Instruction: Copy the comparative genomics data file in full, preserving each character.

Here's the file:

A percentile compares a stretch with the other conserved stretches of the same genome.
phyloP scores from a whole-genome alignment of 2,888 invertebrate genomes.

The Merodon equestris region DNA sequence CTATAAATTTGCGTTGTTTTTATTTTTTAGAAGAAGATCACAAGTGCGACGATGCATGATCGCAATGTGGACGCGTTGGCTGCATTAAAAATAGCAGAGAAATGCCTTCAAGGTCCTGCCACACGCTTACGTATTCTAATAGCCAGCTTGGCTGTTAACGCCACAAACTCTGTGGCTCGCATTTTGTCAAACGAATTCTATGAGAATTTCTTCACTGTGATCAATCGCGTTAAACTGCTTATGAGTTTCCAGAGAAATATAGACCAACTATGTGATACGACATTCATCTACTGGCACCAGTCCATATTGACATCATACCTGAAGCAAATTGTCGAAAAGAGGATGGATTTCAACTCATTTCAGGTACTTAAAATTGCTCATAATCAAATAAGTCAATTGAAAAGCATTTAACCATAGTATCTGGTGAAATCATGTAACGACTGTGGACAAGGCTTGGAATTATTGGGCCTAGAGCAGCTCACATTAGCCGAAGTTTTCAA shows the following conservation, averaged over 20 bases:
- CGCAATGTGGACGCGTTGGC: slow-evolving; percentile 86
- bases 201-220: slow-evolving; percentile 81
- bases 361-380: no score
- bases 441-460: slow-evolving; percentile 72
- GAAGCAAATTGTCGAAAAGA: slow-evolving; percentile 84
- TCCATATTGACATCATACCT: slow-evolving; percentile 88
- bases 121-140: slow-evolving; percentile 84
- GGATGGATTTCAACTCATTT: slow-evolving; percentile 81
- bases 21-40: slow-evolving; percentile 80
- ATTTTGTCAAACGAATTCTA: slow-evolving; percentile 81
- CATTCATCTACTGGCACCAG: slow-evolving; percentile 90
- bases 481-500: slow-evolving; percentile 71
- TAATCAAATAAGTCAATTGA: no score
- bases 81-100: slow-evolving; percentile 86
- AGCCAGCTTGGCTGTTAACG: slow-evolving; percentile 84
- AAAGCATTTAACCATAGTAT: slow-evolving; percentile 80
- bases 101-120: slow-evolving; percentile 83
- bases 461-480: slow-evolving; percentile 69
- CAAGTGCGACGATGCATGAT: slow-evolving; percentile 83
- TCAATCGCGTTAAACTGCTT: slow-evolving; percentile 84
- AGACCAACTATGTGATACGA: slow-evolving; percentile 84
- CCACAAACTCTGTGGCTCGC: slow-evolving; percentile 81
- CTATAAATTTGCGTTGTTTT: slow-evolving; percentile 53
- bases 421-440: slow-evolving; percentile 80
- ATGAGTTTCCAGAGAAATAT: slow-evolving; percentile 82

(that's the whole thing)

A percentile compares a stretch with the other conserved stretches of the same genome.
phyloP scores from a whole-genome alignment of 2,888 invertebrate genomes.

The Merodon equestris region DNA sequence CTATAAATTTGCGTTGTTTTTATTTTTTAGAAGAAGATCACAAGTGCGACGATGCATGATCGCAATGTGGACGCGTTGGCTGCATTAAAAATAGCAGAGAAATGCCTTCAAGGTCCTGCCACACGCTTACGTATTCTAATAGCCAGCTTGGCTGTTAACGCCACAAACTCTGTGGCTCGCATTTTGTCAAACGAATTCTATGAGAATTTCTTCACTGTGATCAATCGCGTTAAACTGCTTATGAGTTTCCAGAGAAATATAGACCAACTATGTGATACGACATTCATCTACTGGCACCAGTCCATATTGACATCATACCTGAAGCAAATTGTCGAAAAGAGGATGGATTTCAACTCATTTCAGGTACTTAAAATTGCTCATAATCAAATAAGTCAATTGAAAAGCATTTAACCATAGTATCTGGTGAAATCATGTAACGACTGTGGACAAGGCTTGGAATTATTGGGCCTAGAGCAGCTCACATTAGCCGAAGTTTTCAA shows the following conservation, averaged over 20 bases:
- CGCAATGTGGACGCGTTGGC: slow-evolving; percentile 86
- bases 201-220: slow-evolving; percentile 81
- bases 361-380: no score
- bases 441-460: slow-evolving; percentile 72
- GAAGCAAATTGTCGAAAAGA: slow-evolving; percentile 84
- TCCATATTGACATCATACCT: slow-evolving; percentile 88
- bases 121-140: slow-evolving; percentile 84
- GGATGGATTTCAACTCATTT: slow-evolving; percentile 81
- bases 21-40: slow-evolving; percentile 80
- ATTTTGTCAAACGAATTCTA: slow-evolving; percentile 81
- CATTCATCTACTGGCACCAG: slow-evolving; percentile 90
- bases 481-500: slow-evolving; percentile 71
- TAATCAAATAAGTCAATTGA: no score
- bases 81-100: slow-evolving; percentile 86
- AGCCAGCTTGGCTGTTAACG: slow-evolving; percentile 84
- AAAGCATTTAACCATAGTAT: slow-evolving; percentile 80
- bases 101-120: slow-evolving; percentile 83
- bases 461-480: slow-evolving; percentile 69
- CAAGTGCGACGATGCATGAT: slow-evolving; percentile 83
- TCAATCGCGTTAAACTGCTT: slow-evolving; percentile 84
- AGACCAACTATGTGATACGA: slow-evolving; percentile 84
- CCACAAACTCTGTGGCTCGC: slow-evolving; percentile 81
- CTATAAATTTGCGTTGTTTT: slow-evolving; percentile 53
- bases 421-440: slow-evolving; percentile 80
- ATGAGTTTCCAGAGAAATAT: slow-evolving; percentile 82